A short weekend in Philadelphia
When my mother-in-law invited me and my wife up to Philadelphia to visit a couple of art museums, I jumped on the opportunity. Philadelphia has wonderful a skyline, great examples of colonial Georgian architecture, cobblestones streets, and world-class museums.
We stayed at the Loews Philadelphia, which would be the perfect location but for the huge collection of downright mentally ill people wandering the streets nearby. I saw one guy swearing and punching the air in front of him as he trudged by staring at someone unseen figure of his imagination. I don’t know what happened to the mental health institutions that used to give these people the help they so clearly need. Being out on the streets does no one any good.
The Loews is actually in a great location geography-wise, being only two blocks away from the magnificent Second Empire masterpiece, Philadelphia City Hall. And one block north is the amazing Reading Terminal Market, one of the country’s best indoor food marketplaces. It was very crowded inside, the walkways filled with teenage girls in the city for a volleyball tournament somewhere, but I enjoyed browsing the seemingly endless rows of food stands. I especially liked the Amish-run stands selling chocolate-peanut butter popcorn and jams. I’m glad I caught them on a Saturday, as they don’t work on Sundays, of course. Before we left on Sunday for Washington, I went back to the market and bought something that I’ve never tried before: raw milk. Yes, the unpasteurized, homogenized sort straight from the cow’s udder. You should try it–it’s amazing. I can’t believe I’ve been drinking 2% for most of my adult life. It has a richness and fullness to it that is hard to describe. We’ll see how long it lasts in the fridge though. I also bought some raw goat milk and gave that a try–really good.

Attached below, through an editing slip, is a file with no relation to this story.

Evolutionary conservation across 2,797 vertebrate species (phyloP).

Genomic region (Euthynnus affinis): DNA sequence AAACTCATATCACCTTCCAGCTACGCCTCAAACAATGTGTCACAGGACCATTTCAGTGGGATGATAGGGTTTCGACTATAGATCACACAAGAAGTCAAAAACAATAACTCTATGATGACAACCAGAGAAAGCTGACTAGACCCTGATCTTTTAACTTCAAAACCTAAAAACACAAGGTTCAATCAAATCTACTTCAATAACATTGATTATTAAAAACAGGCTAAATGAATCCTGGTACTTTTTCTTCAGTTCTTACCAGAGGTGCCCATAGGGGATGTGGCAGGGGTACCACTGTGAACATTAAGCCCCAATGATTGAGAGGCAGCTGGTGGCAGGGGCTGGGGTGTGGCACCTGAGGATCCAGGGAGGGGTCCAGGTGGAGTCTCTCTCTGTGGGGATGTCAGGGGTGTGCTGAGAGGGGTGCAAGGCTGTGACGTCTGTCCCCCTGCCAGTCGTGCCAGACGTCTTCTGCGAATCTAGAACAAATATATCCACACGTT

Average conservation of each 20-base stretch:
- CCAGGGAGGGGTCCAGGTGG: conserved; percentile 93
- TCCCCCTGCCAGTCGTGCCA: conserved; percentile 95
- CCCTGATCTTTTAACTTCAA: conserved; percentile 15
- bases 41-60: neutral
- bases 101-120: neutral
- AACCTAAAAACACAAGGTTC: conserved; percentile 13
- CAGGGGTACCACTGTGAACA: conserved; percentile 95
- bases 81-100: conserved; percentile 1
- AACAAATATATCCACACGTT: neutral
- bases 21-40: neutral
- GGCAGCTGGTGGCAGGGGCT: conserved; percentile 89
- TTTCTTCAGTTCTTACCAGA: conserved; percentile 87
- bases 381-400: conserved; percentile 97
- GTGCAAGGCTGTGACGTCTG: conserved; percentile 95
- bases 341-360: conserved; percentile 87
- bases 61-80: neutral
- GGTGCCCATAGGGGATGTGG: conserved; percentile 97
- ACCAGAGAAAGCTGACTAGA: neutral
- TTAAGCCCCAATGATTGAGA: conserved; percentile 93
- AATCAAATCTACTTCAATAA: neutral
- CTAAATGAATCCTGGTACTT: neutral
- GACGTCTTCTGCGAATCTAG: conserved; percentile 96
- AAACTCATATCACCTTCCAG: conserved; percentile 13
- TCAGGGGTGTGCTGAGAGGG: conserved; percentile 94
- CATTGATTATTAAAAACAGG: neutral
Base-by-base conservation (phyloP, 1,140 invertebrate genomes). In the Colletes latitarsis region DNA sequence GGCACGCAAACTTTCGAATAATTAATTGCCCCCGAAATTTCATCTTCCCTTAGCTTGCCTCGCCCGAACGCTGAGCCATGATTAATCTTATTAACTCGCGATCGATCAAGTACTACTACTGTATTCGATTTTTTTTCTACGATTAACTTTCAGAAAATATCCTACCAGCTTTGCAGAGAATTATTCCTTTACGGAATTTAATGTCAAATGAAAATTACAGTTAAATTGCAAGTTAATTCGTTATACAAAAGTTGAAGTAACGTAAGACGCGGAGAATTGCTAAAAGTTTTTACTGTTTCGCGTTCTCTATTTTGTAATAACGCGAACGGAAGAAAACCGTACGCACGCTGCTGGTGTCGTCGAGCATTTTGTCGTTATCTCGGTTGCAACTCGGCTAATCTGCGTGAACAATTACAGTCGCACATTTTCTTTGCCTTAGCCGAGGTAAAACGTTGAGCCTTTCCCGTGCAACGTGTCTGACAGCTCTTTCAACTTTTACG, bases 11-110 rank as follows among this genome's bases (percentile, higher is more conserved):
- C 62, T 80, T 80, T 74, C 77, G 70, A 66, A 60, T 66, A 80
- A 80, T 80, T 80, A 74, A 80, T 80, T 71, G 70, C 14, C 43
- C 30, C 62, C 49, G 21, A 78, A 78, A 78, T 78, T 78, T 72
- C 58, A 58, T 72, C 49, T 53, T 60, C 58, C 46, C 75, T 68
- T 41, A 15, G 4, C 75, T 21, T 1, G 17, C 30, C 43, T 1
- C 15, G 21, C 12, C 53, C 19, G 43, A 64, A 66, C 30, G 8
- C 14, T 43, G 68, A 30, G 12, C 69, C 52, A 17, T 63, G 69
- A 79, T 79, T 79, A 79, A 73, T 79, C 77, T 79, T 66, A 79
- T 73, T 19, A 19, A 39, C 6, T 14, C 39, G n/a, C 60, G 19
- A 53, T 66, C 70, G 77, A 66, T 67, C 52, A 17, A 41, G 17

Back to the primary reason we were in Philly: seeing the art museums. Our first stop on Sunday was the Pennsylvania Academy of Fine Arts (PAFA) to see an exhibit showing the works of Norman Lewis, an under-appreciated African-American artist from the early 20th century. The exhibit had about 75 works on display, ranging from portraits he did in his early days to the more abstract works of the latter half of his career.
The older part of the PAFA, the Furness-Hewittt building, was opened in 1876 just in time for the city’s Centennial celebration. Because we were on a private tour, we entered through the back door and walked through the rooms used by student artists. All along the walls were hundred year old busts of Greek and Roman figures, including twenty foot tall replica of Michelangelo’s David. Loose paintings, edges curled and laying on a shelf, revealed the students’ varying takes on a young woman model. We emerged from this workshop and into the main hall of the museum itself, at the base of a magnificent staircase leading up to a grand hall lined with enormous paintings from the 19th century.
We caught a cab to the Philadelphia Museum of Art, one of the country’s best art museums. On display was an immensely popular International Pop art exhibit, advertised through a painting depicting a woman licking a rainbow-colored ice cream cone in the shape of manhood. If that sort of thing is your thing, don’t miss the International Pop art exhibit. And be sure to see the French maid mannequin, splayed out on her back on a couch as if she had just overdosed on heroin.
Philadelphia has a great reputation for restaurants, more so nowadays with the resurgence of American cities. For breakfast on Sunday, we tried Green Eggs Cafe and were taken aback by the breadth of its vegan menu and its excellent coffee. On Saturday, I got an afternoon machicatto at Square One Coffee, a small-batch coffee roaster and cafe packed with students catching up on their dissertations or cramming for their medical school boards. I was definitely the oldest person there at a decrepit 37 years old.
Note: We will be visiting Norway in May for a week. Our itinerary includes Oslo, the Fjords, and Bergen. Can’t wait!